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Discussion Starter · #1 ·
Don't forget to use 57.5¢ per mile when trying to figure out if this is worth it. Be sure to use dead miles.

If you have a VERY economical car (e.g, Honda Civic), you can go as low as 47¢. Gasoline is NOT your most expensive input.

You may be positive cash flow, but when you run the wheels off your car, the so-called profit will not replace it.

I track all miles for the day, times 57.5¢ and simply compare that to the "earnings". I send this information to [email protected] since they "claim" they are monitoring earnings.

Yes, be a pest. It can't hurt.
 

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Don't forget to use 57.5¢ per mile when trying to figure out if this is worth it. Be sure to use dead miles.

If you have a VERY economical car (e.g, Honda Civic), you can go as low as 47¢. Gasoline is NOT your most expensive input.

You may be positive cash flow, but when you run the wheels off your car, the so-called profit will not replace it.

I track all miles for the day, times 57.5¢ and simply compare that to the "earnings". I send this information to [email protected] since they "claim" they are monitoring earnings.

Yes, be a pest. It can't hurt.
I've been driving since September, was activated first week. I've netted $32k, and the first 3 months were slow as it was new to most people here. My car cost $31k, so basically it has paid for itself.

Also, people put too much emphasis on the IRS number. It's a deduction you take to reduce your taxable income. It's one number the IRS came up with for everyone to use, whether you're driving an older Prius or a brand new Ferrari. It's designed to be a standard deduction to make taxes easier than itemization. Everyone's true cost of driving will vary wildly. People here tend to think it "costs" them 57.5¢ a mile to drive. It may actually cost them 20¢ or 80¢. Ideally, you would net 57.5¢/mile and keep your earnings tax free.

If you have a car with decent mileage, gas prices are low, fares are long and dead miles are few you'll be just fine and make money doing something fun. If you can't handle the occasional jerk, don't scrutinize which fares you accept, roam the city looking for an Uber ping and can't save a few bucks for repairs and taxes then you should probably find another job.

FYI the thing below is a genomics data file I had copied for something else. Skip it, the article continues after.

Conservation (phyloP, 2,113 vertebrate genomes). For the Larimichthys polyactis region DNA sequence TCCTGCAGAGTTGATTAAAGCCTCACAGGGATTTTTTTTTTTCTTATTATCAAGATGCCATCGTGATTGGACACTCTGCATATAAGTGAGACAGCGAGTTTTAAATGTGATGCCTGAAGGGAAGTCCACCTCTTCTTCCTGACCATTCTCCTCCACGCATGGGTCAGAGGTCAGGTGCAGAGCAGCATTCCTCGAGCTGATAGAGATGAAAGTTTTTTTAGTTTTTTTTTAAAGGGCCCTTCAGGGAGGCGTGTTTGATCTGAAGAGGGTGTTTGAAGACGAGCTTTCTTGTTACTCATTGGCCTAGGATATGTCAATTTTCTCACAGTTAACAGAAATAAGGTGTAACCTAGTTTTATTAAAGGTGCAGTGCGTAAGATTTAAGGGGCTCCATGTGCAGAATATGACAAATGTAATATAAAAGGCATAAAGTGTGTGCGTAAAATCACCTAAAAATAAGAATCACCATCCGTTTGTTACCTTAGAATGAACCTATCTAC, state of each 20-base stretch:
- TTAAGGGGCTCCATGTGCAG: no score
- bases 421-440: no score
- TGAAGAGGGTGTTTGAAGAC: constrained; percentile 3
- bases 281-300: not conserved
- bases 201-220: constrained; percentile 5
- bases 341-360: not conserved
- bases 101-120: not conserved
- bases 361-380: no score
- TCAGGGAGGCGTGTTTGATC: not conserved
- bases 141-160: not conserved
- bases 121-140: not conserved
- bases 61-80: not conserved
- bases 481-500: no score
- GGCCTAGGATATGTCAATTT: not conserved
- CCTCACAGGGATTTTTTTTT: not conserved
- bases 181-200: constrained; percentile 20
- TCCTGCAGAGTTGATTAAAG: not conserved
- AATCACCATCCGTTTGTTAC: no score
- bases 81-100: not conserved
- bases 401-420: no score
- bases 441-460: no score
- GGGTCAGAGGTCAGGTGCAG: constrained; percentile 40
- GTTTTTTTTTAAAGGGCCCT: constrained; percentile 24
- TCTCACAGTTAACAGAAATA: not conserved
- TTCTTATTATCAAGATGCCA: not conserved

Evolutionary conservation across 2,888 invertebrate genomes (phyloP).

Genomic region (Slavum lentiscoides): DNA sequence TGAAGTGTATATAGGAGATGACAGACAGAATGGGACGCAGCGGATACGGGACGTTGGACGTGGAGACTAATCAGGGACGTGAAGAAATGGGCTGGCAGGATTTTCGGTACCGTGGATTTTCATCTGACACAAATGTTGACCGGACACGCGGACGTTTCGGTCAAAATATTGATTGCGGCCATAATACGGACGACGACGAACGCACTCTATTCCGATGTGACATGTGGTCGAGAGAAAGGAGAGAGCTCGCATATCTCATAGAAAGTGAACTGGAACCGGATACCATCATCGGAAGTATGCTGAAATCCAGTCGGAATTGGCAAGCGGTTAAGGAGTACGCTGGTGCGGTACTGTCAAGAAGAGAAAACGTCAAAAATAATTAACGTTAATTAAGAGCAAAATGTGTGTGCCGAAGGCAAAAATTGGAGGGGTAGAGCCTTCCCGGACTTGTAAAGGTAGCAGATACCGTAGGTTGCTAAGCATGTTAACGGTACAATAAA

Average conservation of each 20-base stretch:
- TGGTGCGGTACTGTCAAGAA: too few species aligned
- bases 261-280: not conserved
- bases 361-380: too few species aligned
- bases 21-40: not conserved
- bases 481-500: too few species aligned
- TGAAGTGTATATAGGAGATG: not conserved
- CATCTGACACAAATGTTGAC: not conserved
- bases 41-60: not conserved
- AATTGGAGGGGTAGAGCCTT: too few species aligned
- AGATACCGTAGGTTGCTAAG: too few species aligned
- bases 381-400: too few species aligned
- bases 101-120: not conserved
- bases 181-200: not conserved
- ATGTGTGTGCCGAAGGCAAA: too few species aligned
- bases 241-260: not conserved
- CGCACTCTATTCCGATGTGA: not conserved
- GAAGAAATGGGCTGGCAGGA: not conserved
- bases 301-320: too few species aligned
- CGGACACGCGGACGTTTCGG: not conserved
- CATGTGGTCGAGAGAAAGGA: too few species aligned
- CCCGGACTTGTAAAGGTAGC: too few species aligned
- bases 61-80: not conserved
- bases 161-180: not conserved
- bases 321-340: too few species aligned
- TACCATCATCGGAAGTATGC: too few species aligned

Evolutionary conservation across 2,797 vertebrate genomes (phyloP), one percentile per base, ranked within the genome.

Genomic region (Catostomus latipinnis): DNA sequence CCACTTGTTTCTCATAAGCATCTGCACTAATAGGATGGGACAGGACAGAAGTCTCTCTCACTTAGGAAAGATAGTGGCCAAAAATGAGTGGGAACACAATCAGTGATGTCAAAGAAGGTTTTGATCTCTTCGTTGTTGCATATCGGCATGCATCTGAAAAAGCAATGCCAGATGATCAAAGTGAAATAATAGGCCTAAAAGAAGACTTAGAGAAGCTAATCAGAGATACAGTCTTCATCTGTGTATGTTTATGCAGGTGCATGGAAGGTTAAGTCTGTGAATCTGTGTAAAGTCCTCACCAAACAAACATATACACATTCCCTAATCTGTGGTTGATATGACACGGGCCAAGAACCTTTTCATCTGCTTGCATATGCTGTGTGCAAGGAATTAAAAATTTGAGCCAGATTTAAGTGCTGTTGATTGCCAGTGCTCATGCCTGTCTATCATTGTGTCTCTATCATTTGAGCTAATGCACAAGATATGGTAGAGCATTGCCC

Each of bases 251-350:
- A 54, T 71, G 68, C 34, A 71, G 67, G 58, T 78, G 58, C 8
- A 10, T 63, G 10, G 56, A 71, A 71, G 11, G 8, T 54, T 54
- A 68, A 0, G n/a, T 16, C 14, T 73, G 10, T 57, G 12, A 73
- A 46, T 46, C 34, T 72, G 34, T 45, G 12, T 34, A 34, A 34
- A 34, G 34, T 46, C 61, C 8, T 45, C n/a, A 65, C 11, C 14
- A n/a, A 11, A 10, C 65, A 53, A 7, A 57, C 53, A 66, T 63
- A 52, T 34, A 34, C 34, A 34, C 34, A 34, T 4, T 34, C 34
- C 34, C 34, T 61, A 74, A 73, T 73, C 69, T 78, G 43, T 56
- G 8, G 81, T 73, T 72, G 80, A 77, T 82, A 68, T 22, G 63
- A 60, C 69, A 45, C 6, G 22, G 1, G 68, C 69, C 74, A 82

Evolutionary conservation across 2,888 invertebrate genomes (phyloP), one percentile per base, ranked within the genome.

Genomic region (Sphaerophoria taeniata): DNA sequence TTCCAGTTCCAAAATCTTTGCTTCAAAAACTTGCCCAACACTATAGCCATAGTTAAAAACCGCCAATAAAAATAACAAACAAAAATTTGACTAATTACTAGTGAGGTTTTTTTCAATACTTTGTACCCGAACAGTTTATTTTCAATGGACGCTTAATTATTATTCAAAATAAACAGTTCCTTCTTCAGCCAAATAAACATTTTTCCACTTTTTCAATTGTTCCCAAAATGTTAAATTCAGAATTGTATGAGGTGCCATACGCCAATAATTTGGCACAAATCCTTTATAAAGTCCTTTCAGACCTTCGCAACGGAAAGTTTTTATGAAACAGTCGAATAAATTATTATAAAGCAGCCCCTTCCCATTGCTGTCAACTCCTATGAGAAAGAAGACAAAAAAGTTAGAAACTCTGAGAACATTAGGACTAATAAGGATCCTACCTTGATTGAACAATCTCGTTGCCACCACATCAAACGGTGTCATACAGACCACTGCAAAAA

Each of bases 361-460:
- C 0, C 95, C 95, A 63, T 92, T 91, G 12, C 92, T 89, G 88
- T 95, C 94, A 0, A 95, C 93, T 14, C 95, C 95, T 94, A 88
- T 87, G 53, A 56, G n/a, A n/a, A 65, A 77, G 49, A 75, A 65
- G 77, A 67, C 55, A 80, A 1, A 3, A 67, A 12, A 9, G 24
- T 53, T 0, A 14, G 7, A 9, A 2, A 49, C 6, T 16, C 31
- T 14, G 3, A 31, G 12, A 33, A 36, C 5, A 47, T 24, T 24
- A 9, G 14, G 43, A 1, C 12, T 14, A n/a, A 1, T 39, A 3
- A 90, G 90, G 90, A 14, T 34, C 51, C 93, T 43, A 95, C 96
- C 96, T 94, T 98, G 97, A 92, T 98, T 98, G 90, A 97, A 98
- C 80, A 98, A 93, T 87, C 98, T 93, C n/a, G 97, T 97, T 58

Not directed at Ducky, just in general.
 

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Today I added up my YTD gross and then looked at miles driven and out of pocket costs. We are paid .80 cents/mile on trips and we can deduct .58 cents per mile including dead miles, which are plentiful for me anyway. It looks like I will report a loss for 2015 when I take the standard deduction and also deduct my out of pocket expenses like an ipad, device mounts etc. I have other self employment income so I will try to think of the Uber loss as an economic benefit in a slight reduction in other taxes paid.
 

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If your UberX car costs anywhere near .47 or the IR$ figure of .575 per mile to operate just quit.

Uber pays shit, but real figures of vehicle expenses are nowhere near that high.
 

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Discussion Starter · #5 ·
Not sure how well this will display, but according to AAA the IRS allowance is actually low, especially for SUV's.

This is 2014. Yeah, gas prices are lower, but that's just a small portion of your total cost. Also, this is a nationwide average. LAuberX is in LA and I guarantee your costs are a LOT higher than Iowa.

Do some research before you convince yourself that you're making any money.

upload_2015-8-11_15-50-39.png


http://newsroom.aaa.com/tag/driving-cost-per-mile/
 

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Some people commute 100 miles round trip to work a job. I kind of use that logic in my light driving I do. I know though its an expense.
 
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